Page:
NextWorth

This used device purchase service is lesser-known than Gazelle, but they typically give slightly better payouts. I just filled out the quote form in both locations for my iPhone 7 Plus. Gazelle came in at $325, while NextWorth was a little higher at $344. As with Gazelle, NextWorth will also buy damaged devices, so if you have a broken device, you can still get something out of your old gear here, as well.

GameStop

The venerable old game store is transforming itself to survive in the digital age. As game purchases shift more towards online and the used market is slowly being restricted away by developers looking to maximize profits, GameStop has pivoted to join the used hardware market. Unfortunately, the lights don’t keep themselves on, and that overhead is reflected in how much less they pay than many other outlets. My iPhone 7 Plus would only fetch $295 unless I became a GameStop Elite Pro Member. GameStop is convenient, but there are plenty of better options that are just as convenient, if not more so.

Swappa

In my opinion, Swappa currently has the best mix of potential for earnings and security. Swappa is a fast-growing open market where users can buy and sell tech devices that are confirmed to work, and are backed by buyer and seller protection. Swappa pre-confirms that all devices have clean ESN or IMEIs and will not allow the sale of blocked or iCloud-locked devices. The service also requires the use of payment methods that offer buyer and seller protections, so both parties can feel secure. They go to great lengths to create a safe place for tech enthusiasts to do business. Also, the site is very reasonable about fees, with sellers actually paying no fees at all to list. Buyers will pay a small one added to the seller’s set price, but that’s it.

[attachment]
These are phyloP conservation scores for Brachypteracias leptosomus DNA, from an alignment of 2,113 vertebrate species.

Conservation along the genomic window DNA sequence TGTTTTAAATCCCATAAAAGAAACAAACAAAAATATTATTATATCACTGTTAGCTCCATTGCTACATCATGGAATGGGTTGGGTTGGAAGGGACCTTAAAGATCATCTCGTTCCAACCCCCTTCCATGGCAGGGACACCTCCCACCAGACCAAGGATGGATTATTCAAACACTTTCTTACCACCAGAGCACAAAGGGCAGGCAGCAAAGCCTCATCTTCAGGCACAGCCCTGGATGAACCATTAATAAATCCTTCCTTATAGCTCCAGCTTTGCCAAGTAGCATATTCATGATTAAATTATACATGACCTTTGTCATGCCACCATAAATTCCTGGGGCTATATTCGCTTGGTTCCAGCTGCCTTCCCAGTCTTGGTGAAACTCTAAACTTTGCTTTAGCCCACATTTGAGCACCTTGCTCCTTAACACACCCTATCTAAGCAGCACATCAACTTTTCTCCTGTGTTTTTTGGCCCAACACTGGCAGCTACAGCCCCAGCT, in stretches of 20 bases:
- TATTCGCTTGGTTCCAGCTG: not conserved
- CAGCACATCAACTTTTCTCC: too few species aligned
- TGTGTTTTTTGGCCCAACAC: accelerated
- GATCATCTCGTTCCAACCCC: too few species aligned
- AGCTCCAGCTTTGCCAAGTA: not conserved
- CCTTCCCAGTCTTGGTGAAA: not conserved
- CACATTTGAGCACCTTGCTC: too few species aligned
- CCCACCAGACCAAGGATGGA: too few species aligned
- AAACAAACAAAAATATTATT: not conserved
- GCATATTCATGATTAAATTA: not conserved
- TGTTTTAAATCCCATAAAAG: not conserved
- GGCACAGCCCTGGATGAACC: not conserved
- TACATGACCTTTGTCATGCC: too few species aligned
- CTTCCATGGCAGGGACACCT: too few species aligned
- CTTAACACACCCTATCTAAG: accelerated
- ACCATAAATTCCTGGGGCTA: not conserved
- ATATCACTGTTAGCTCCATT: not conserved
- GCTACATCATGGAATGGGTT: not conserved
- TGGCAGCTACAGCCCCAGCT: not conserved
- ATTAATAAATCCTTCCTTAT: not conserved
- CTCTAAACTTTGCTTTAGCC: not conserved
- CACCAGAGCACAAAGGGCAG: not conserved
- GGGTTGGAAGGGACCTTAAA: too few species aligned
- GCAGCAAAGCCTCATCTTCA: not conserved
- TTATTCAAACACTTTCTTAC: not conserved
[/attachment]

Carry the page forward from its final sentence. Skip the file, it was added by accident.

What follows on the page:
Here’s the bottom line with Swappa. Not only is it safe, but you can probably make more money here, as well. My iPhone 7 Plus that would bring in under $350 at Gazelle and NextWorth and would get hammered with seller fees on eBay is currently bringing in between $555 and $616 at the site. That is a substantial difference, any way you slice it. You do have to deal with posting and shipping, but its hard to beat the balance between security and value that Swappa has currently struck.

Apple, Other Electronics Retailers and Carriers

One advantage of trading in old gear with a retailer who you are buying a new phone from is that they have some incentive to give you more than what GameStop will for cash. Most, including Apple, will likely give you somewhere between what Gazelle and NextWorth will. However, retailers will occasionally add incentives and in-store credits or rebates to make one-stop shopping worth your while. The biggest advantage, however, is sheer convenience. That is going to be worth something to many people who are looking to make something off an older device.

So that’s about it for fast charging and selling your old gear. Tomorrow is the eve of the iPhone X’s arrival, and we will cover some practical software tips and operational differences to take into account before that new hardware hits your hands. Until then, if you have any questions, feedback, or suggestions for other aspects of the iPhone X you would like to see covered in advance, let me know in the Comments section below, on Flipboard, on our Facebook page, or on Twitter @iPadInsightBlog.